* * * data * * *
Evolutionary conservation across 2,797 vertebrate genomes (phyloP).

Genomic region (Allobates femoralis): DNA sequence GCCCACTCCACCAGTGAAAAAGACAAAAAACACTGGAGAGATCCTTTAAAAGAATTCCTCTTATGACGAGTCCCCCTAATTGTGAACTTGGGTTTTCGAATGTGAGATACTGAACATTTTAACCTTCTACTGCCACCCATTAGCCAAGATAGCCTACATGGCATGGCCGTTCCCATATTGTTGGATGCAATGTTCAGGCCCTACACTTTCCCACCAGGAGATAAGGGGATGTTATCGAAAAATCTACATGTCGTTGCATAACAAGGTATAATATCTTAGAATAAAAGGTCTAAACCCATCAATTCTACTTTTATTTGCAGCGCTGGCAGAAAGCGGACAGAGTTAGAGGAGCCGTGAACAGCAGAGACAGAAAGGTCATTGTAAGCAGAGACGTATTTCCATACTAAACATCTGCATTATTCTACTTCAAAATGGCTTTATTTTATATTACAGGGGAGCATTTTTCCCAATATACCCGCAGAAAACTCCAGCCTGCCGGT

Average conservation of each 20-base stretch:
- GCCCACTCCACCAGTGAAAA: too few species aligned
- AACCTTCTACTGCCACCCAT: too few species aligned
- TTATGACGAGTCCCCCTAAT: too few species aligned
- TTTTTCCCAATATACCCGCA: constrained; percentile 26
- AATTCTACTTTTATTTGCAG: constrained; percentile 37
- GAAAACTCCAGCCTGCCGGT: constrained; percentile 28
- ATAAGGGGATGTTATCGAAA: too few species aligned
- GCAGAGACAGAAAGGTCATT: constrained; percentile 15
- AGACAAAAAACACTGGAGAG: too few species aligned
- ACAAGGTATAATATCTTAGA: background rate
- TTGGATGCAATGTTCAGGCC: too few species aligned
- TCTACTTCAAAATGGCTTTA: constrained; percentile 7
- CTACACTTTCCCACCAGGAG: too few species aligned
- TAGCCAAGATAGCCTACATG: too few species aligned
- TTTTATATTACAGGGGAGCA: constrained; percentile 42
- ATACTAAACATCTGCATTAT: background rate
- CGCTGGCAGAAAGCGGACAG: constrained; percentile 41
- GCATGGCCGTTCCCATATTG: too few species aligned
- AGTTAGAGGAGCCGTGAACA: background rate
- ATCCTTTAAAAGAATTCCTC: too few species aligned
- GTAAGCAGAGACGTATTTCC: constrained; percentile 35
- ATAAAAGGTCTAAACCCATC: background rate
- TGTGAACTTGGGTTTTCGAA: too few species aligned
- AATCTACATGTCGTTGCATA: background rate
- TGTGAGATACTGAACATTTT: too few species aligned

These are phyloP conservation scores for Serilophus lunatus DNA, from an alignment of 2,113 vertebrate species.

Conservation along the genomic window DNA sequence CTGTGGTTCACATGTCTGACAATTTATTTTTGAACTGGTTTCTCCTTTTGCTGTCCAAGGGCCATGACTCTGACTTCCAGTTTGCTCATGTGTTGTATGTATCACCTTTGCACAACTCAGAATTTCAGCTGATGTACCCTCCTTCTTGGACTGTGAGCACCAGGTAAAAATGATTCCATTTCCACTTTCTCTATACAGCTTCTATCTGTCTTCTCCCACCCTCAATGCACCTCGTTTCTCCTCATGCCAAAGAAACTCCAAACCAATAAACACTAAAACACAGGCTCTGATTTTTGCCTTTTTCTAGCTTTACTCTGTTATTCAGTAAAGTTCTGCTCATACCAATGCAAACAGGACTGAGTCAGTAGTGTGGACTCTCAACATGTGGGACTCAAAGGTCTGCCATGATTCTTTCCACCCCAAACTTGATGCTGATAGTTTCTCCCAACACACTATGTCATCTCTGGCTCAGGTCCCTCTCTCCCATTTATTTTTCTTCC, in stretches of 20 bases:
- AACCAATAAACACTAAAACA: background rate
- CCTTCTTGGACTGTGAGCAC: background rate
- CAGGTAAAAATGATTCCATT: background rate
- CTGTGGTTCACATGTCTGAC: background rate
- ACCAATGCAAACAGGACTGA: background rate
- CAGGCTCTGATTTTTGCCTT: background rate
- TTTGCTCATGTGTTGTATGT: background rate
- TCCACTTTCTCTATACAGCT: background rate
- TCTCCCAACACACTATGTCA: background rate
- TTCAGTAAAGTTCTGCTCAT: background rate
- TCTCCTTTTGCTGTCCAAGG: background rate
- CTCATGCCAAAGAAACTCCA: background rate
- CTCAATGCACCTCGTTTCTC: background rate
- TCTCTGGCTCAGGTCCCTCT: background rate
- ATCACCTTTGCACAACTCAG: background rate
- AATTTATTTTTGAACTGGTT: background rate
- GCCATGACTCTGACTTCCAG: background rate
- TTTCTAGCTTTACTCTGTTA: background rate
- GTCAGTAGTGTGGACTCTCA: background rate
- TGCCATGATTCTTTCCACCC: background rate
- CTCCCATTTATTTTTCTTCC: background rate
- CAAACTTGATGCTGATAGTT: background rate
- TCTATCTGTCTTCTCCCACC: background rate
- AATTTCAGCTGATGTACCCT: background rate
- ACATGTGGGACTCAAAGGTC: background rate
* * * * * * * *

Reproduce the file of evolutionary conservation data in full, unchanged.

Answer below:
Evolutionary conservation across 2,797 vertebrate genomes (phyloP).

Genomic region (Allobates femoralis): DNA sequence GCCCACTCCACCAGTGAAAAAGACAAAAAACACTGGAGAGATCCTTTAAAAGAATTCCTCTTATGACGAGTCCCCCTAATTGTGAACTTGGGTTTTCGAATGTGAGATACTGAACATTTTAACCTTCTACTGCCACCCATTAGCCAAGATAGCCTACATGGCATGGCCGTTCCCATATTGTTGGATGCAATGTTCAGGCCCTACACTTTCCCACCAGGAGATAAGGGGATGTTATCGAAAAATCTACATGTCGTTGCATAACAAGGTATAATATCTTAGAATAAAAGGTCTAAACCCATCAATTCTACTTTTATTTGCAGCGCTGGCAGAAAGCGGACAGAGTTAGAGGAGCCGTGAACAGCAGAGACAGAAAGGTCATTGTAAGCAGAGACGTATTTCCATACTAAACATCTGCATTATTCTACTTCAAAATGGCTTTATTTTATATTACAGGGGAGCATTTTTCCCAATATACCCGCAGAAAACTCCAGCCTGCCGGT

Average conservation of each 20-base stretch:
- GCCCACTCCACCAGTGAAAA: too few species aligned
- AACCTTCTACTGCCACCCAT: too few species aligned
- TTATGACGAGTCCCCCTAAT: too few species aligned
- TTTTTCCCAATATACCCGCA: constrained; percentile 26
- AATTCTACTTTTATTTGCAG: constrained; percentile 37
- GAAAACTCCAGCCTGCCGGT: constrained; percentile 28
- ATAAGGGGATGTTATCGAAA: too few species aligned
- GCAGAGACAGAAAGGTCATT: constrained; percentile 15
- AGACAAAAAACACTGGAGAG: too few species aligned
- ACAAGGTATAATATCTTAGA: background rate
- TTGGATGCAATGTTCAGGCC: too few species aligned
- TCTACTTCAAAATGGCTTTA: constrained; percentile 7
- CTACACTTTCCCACCAGGAG: too few species aligned
- TAGCCAAGATAGCCTACATG: too few species aligned
- TTTTATATTACAGGGGAGCA: constrained; percentile 42
- ATACTAAACATCTGCATTAT: background rate
- CGCTGGCAGAAAGCGGACAG: constrained; percentile 41
- GCATGGCCGTTCCCATATTG: too few species aligned
- AGTTAGAGGAGCCGTGAACA: background rate
- ATCCTTTAAAAGAATTCCTC: too few species aligned
- GTAAGCAGAGACGTATTTCC: constrained; percentile 35
- ATAAAAGGTCTAAACCCATC: background rate
- TGTGAACTTGGGTTTTCGAA: too few species aligned
- AATCTACATGTCGTTGCATA: background rate
- TGTGAGATACTGAACATTTT: too few species aligned

These are phyloP conservation scores for Serilophus lunatus DNA, from an alignment of 2,113 vertebrate species.

Conservation along the genomic window DNA sequence CTGTGGTTCACATGTCTGACAATTTATTTTTGAACTGGTTTCTCCTTTTGCTGTCCAAGGGCCATGACTCTGACTTCCAGTTTGCTCATGTGTTGTATGTATCACCTTTGCACAACTCAGAATTTCAGCTGATGTACCCTCCTTCTTGGACTGTGAGCACCAGGTAAAAATGATTCCATTTCCACTTTCTCTATACAGCTTCTATCTGTCTTCTCCCACCCTCAATGCACCTCGTTTCTCCTCATGCCAAAGAAACTCCAAACCAATAAACACTAAAACACAGGCTCTGATTTTTGCCTTTTTCTAGCTTTACTCTGTTATTCAGTAAAGTTCTGCTCATACCAATGCAAACAGGACTGAGTCAGTAGTGTGGACTCTCAACATGTGGGACTCAAAGGTCTGCCATGATTCTTTCCACCCCAAACTTGATGCTGATAGTTTCTCCCAACACACTATGTCATCTCTGGCTCAGGTCCCTCTCTCCCATTTATTTTTCTTCC, in stretches of 20 bases:
- AACCAATAAACACTAAAACA: background rate
- CCTTCTTGGACTGTGAGCAC: background rate
- CAGGTAAAAATGATTCCATT: background rate
- CTGTGGTTCACATGTCTGAC: background rate
- ACCAATGCAAACAGGACTGA: background rate
- CAGGCTCTGATTTTTGCCTT: background rate
- TTTGCTCATGTGTTGTATGT: background rate
- TCCACTTTCTCTATACAGCT: background rate
- TCTCCCAACACACTATGTCA: background rate
- TTCAGTAAAGTTCTGCTCAT: background rate
- TCTCCTTTTGCTGTCCAAGG: background rate
- CTCATGCCAAAGAAACTCCA: background rate
- CTCAATGCACCTCGTTTCTC: background rate
- TCTCTGGCTCAGGTCCCTCT: background rate
- ATCACCTTTGCACAACTCAG: background rate
- AATTTATTTTTGAACTGGTT: background rate
- GCCATGACTCTGACTTCCAG: background rate
- TTTCTAGCTTTACTCTGTTA: background rate
- GTCAGTAGTGTGGACTCTCA: background rate
- TGCCATGATTCTTTCCACCC: background rate
- CTCCCATTTATTTTTCTTCC: background rate
- CAAACTTGATGCTGATAGTT: background rate
- TCTATCTGTCTTCTCCCACC: background rate
- AATTTCAGCTGATGTACCCT: background rate
- ACATGTGGGACTCAAAGGTC: background rate